Forbes Magazine just proved that President Trump has violated the Constitution once again.
Trump promised that once he was inaugurated, he would donate to the U.S. Treasury all profits from foreign governments earned at his properties in an effort to avoid running afoul of the Constitution’s emoluments clause.
That little-noticed provision of the country’s founding document prohibits the President from receiving gifts from any foreign state and is considered an impeachable offense if violated.
Now, Forbes has revealed that this particular promise has as much truth to it as any of his other campaign promises, in other words: none. Phil Ruffin is the co-owner with the President of the Trump International Hotel Las Vegas as part of a 50/50 joint venture.
Here’s what he told Forbes about the vow to donate profits to the treasury:
“I don’t know anything about that,” said Ruffin, sitting in his office inside the Treasure Island Hotel & Casino, which he owns separately from the president. Is there a plan in place to hand over the profits at Trump’s Las Vegas property eventually? “They have to pay like everybody else,” Ruffin said. But if he did chop away the profits from foreign dignitaries, would that affect the value of the hotel? “They’re not going to do that,” Ruffin said, before repeating: “They’re not going to do that.”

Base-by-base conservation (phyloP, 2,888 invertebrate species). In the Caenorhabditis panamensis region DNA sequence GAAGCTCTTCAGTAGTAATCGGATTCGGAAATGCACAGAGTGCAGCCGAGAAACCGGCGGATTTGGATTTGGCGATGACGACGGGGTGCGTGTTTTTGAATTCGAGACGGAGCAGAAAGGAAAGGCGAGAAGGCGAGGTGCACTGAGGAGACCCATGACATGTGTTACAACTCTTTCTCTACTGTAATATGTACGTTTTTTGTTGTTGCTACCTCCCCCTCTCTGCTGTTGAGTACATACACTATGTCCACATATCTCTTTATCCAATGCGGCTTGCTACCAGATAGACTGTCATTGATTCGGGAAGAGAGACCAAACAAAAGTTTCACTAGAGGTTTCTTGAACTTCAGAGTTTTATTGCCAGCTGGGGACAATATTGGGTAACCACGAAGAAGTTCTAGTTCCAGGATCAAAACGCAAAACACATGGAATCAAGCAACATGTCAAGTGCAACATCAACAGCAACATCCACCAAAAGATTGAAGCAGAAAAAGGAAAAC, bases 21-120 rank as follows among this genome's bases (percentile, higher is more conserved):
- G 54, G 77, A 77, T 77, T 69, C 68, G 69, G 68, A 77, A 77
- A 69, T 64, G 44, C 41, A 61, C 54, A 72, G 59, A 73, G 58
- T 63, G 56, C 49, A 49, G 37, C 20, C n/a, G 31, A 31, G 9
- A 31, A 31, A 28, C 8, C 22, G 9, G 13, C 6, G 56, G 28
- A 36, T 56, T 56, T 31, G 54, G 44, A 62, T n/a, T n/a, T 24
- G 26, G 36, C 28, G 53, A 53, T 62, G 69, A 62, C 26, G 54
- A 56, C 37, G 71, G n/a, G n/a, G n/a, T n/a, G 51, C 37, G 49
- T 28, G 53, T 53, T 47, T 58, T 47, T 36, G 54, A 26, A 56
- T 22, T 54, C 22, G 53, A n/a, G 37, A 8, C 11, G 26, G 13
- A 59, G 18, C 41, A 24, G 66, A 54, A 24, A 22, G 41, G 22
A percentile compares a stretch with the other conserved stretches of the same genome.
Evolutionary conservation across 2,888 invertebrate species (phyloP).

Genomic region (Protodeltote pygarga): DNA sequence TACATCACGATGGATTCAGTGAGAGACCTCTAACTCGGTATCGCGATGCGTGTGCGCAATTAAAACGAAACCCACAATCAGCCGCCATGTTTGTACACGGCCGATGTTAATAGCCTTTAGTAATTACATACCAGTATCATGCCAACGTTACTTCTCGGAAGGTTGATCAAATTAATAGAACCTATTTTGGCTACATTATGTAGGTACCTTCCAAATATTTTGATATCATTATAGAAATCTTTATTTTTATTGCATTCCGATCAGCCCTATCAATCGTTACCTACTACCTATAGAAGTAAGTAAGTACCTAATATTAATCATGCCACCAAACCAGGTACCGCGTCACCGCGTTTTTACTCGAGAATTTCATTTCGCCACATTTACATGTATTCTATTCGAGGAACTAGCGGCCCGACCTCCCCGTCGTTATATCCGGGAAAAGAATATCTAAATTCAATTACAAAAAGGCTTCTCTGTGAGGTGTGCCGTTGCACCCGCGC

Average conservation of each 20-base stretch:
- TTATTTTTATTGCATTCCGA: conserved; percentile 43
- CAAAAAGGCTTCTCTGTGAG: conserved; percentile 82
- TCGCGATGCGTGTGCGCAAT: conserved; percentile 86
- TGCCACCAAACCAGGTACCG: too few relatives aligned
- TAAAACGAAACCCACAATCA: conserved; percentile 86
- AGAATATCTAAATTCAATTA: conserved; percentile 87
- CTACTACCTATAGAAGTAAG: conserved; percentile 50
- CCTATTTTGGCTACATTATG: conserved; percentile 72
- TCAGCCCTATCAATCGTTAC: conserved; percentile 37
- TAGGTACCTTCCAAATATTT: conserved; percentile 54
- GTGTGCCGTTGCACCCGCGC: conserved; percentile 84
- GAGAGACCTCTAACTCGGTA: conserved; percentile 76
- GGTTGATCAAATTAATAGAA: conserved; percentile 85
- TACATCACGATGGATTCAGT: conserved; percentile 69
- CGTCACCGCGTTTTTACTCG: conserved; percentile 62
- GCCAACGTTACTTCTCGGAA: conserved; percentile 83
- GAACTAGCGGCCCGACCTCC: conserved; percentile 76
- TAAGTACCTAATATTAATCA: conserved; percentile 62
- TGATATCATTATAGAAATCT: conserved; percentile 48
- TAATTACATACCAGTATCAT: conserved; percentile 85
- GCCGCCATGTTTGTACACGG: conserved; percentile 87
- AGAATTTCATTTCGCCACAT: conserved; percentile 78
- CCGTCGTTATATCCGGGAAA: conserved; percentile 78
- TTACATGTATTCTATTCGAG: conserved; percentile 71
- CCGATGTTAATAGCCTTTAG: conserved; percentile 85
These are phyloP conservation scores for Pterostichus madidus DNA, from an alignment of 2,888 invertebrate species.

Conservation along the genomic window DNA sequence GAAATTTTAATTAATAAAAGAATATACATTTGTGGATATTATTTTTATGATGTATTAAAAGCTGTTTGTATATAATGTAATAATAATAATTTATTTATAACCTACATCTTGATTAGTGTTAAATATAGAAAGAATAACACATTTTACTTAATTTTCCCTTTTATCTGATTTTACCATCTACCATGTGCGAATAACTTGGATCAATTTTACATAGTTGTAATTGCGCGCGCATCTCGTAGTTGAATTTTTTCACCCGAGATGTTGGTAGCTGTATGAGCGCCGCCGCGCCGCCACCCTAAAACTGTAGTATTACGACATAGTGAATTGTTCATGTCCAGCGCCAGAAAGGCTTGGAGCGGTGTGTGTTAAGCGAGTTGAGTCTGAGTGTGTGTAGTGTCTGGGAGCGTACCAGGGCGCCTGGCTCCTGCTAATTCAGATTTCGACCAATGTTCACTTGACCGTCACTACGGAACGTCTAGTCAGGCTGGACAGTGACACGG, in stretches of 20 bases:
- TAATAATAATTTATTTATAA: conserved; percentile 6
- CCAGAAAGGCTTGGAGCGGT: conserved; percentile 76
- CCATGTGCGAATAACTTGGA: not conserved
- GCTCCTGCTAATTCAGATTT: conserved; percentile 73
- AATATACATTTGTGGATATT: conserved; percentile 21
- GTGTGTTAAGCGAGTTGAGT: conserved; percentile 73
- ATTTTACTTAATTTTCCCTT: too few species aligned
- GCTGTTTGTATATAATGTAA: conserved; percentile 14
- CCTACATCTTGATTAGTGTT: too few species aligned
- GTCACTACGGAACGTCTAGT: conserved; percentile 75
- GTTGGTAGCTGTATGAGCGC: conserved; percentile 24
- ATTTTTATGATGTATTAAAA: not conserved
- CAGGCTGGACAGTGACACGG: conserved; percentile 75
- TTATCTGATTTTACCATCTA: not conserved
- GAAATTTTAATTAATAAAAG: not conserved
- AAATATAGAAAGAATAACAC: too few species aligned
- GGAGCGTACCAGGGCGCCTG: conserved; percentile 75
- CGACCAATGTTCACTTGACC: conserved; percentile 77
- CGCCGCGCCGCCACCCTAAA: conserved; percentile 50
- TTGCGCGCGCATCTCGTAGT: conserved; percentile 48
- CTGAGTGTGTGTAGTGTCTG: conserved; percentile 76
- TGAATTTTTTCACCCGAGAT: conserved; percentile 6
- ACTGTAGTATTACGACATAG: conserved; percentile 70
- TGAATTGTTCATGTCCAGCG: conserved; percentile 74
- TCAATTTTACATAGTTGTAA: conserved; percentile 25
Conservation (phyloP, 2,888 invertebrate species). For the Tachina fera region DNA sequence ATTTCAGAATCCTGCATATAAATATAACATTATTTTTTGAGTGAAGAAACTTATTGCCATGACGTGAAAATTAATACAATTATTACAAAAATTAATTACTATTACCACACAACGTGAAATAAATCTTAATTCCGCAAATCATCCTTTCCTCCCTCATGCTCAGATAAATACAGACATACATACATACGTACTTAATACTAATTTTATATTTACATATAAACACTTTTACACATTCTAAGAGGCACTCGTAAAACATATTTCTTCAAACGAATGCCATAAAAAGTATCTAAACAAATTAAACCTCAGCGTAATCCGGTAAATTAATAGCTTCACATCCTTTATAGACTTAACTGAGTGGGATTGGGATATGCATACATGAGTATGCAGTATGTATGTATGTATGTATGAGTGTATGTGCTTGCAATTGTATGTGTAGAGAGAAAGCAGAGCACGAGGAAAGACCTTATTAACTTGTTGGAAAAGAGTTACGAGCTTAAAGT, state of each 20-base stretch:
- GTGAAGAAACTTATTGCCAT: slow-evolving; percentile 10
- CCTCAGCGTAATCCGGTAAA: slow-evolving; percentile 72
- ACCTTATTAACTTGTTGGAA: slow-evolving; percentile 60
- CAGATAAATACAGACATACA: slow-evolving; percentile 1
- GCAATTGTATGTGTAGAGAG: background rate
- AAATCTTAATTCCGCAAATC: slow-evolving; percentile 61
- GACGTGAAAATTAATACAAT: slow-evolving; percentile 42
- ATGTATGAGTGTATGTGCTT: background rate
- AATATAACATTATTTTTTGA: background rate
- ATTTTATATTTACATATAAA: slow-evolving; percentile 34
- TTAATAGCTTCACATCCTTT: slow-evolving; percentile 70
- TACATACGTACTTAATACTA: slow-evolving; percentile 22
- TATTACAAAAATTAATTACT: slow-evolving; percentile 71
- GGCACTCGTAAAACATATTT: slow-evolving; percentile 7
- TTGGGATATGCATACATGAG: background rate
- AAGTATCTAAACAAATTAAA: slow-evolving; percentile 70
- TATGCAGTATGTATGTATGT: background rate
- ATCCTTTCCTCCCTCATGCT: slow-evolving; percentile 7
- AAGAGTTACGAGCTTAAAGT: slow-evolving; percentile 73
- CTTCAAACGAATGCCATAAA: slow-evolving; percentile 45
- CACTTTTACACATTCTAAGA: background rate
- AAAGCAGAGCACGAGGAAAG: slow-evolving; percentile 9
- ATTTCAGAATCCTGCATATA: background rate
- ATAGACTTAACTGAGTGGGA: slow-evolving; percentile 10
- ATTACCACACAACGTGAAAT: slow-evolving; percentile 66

When Forbes posed the same question to Eric Trump, whom his father has placed in charge of The Trump Organization while he’s busy ruining the country, he told the magazine that:
“We didn’t need to do it. It’s probably the right thing to do. We didn’t need to do it. But it’s something we are doing and will do. We’ll watch it closely.”
Those sketchy assurances will hardly reassure the legal and ethical watchdogs who are already suing Trump over his refusal to completely divest himself of his real estate empire. Officials from foreign governments have already told the press that they would curry favor with Trump by staying at his hotels.
One of the issues yet to be explained is what definition of profit will be used if the Trump Organization is forced to follow through on their promises. Given the high-priced accountants who finesse Trump’s hidden tax returns, it’s easy to imagine that profits can be easily offset with all sorts of expenses, whether they are legitimate or not. According to Forbes:
“The CPAs have to figure out how it works,” Eric Trump said, later adding that they have already implemented the plan.
Scott Amey, the general counsel of the Project on Government Oversight, says that he’s extremely disappointed that Trump has walked his vow back.
“It’s not what you expect in a normal course of business, for someone to say something and then decide not follow through. But it’s certainly not the type of ethical behavior that you would expect out of the president of the United States.”
Not until Trump became president anyway.